I’m not a fan of marketing departments (too much blah blah) but I’m feeling rather frisky so I’ll write a post about two marketing strategies I’ve been able to observe first hand. This little adventure takes place in the wonderful world of software…
The first strategy is to make the looks of an application one of the primary selling points. The goal is to make the user interface sleek, sexy, shiny, … In other words, the interface should be so appealing that potential customers may be persuaded to buy the product when just seeing a demo.
The second strategy is to sell your product based on what it can do. Not what it should be able to do, but what it really can do. Important here are flexibility and our of the box functionality, but also extensibility. Potential customers should be persuaded to buy the product based on the feature list.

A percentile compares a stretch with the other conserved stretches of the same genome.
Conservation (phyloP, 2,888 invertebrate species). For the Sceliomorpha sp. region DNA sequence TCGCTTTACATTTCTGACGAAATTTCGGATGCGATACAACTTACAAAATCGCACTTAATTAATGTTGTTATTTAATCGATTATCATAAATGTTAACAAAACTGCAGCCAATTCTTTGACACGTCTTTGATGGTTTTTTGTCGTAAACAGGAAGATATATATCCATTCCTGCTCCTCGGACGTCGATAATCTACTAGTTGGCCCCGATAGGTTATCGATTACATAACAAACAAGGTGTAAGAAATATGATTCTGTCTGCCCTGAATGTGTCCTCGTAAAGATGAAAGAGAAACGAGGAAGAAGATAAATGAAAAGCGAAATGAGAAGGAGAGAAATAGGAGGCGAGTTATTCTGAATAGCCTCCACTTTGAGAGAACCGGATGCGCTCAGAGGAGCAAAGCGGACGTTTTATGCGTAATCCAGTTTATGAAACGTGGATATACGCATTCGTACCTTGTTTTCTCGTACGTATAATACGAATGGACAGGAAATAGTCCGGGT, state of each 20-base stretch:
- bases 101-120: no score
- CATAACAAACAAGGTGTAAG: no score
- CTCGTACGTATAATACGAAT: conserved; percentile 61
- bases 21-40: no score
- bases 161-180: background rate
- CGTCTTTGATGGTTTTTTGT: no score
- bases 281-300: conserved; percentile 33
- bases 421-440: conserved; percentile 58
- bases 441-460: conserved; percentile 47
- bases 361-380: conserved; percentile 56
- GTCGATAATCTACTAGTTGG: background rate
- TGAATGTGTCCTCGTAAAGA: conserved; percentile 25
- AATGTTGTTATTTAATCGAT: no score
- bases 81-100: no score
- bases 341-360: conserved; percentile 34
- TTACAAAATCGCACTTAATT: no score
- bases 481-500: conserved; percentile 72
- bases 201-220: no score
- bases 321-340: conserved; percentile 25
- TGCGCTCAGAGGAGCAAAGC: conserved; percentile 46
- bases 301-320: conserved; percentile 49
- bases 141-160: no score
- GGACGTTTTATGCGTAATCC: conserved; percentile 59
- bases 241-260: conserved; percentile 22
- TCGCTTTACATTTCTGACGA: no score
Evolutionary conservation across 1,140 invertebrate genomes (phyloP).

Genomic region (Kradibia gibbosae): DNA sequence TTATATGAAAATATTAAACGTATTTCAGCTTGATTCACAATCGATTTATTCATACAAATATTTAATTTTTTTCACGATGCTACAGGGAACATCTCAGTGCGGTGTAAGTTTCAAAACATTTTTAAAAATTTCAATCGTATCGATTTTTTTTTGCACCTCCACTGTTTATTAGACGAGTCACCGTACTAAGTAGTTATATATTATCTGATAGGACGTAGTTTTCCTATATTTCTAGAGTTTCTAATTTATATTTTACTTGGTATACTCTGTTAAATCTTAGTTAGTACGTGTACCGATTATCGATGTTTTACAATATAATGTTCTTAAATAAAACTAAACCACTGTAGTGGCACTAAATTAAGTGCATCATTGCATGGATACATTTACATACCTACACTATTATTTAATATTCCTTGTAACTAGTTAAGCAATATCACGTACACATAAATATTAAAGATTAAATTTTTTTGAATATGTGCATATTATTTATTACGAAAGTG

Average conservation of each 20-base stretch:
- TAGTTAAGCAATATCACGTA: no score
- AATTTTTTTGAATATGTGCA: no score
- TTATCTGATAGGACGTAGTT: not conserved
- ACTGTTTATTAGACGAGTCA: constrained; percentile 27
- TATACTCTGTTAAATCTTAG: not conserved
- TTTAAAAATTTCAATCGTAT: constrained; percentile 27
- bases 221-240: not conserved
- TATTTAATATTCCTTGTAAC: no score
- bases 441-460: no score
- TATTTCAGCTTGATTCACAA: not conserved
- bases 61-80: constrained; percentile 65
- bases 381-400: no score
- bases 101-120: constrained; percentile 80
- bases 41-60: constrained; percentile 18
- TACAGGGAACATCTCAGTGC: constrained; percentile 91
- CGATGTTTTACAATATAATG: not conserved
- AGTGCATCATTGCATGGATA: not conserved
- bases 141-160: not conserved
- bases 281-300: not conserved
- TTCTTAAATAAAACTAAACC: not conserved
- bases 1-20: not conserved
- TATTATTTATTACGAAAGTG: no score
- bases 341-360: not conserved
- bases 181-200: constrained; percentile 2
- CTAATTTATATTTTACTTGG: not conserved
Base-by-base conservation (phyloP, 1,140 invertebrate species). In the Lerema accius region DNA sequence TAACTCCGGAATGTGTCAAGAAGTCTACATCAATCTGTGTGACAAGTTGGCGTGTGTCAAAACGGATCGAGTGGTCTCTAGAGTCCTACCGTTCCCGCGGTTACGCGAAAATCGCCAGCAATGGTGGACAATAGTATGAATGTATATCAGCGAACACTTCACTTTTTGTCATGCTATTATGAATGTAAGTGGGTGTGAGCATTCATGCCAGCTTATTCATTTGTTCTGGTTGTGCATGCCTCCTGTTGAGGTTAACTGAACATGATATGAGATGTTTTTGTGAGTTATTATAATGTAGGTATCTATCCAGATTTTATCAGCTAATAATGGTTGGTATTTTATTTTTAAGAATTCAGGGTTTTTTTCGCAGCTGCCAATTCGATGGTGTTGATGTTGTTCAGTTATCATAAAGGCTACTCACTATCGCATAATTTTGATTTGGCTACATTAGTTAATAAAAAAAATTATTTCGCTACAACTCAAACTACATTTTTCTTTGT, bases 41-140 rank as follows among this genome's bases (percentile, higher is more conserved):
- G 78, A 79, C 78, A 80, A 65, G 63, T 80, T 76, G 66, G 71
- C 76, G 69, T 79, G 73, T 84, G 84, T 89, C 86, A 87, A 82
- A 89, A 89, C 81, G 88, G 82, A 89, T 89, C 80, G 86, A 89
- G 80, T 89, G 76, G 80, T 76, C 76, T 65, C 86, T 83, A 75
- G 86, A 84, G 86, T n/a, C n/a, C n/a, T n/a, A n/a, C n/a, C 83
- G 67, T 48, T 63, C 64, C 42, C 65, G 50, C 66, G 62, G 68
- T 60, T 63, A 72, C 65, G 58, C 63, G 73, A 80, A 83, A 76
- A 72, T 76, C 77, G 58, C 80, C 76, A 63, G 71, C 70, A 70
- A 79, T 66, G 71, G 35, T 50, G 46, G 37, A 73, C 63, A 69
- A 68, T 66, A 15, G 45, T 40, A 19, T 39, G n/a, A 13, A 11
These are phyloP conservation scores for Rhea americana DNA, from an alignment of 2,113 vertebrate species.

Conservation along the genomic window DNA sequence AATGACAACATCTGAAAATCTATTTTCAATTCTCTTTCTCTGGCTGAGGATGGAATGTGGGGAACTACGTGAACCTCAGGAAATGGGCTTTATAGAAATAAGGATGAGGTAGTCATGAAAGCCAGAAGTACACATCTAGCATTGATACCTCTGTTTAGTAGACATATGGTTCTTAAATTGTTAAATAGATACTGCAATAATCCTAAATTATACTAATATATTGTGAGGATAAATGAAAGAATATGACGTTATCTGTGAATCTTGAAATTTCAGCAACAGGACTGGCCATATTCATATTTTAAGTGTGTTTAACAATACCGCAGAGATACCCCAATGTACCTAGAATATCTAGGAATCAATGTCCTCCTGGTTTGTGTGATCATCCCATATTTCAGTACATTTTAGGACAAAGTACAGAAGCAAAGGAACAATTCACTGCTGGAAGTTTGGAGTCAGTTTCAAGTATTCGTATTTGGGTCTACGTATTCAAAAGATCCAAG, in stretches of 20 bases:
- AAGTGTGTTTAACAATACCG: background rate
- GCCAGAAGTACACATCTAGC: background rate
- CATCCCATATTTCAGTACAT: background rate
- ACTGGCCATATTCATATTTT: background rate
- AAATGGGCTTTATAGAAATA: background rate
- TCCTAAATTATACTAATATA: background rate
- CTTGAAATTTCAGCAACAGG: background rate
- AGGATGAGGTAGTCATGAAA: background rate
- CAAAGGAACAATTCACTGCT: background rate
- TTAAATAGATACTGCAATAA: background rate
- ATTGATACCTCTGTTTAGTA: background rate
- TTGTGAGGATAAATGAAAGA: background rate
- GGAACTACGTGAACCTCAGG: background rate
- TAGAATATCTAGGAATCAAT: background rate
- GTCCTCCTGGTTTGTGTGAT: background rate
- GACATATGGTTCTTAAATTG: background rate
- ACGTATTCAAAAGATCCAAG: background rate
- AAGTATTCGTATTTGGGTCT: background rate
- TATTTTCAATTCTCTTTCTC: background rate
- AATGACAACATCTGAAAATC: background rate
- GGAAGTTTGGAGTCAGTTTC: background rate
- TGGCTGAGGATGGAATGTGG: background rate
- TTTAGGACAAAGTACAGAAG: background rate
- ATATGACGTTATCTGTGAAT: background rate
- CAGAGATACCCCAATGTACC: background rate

In most cases, there’s a mix of both strategies but the careful observer will notice one of them has the upper hand.
I’ve worked with the same piece of software for years. The creators just had to go with the feature list because the out-of-the-box looks were not quite up to par. But it meant nearly total freedom. It has its flaws which are a bit irritating when you’ve worked with the package for some time, but there are ways around them exactly because of the freedom they give to developers.
Recently, we had to switch to a new software package. Clearly leaning to the first strategy, it seemed rather okay on a first impression. But a demo is not as good as practical experience and that’s where the bubble of the first strategy bursts. It’s rather poor under the hood, especially when you’re used to a lot of freedom. Everything’s fine as long as you stay within the out-of-the-box lines, but it feels more like hacking instead of developing/programming as soon as you need something custom.
I’m not putting a name on the two products, but I’m quite sure some of the people reading this will know what I mean. And it should be pretty clear what I prefer 😉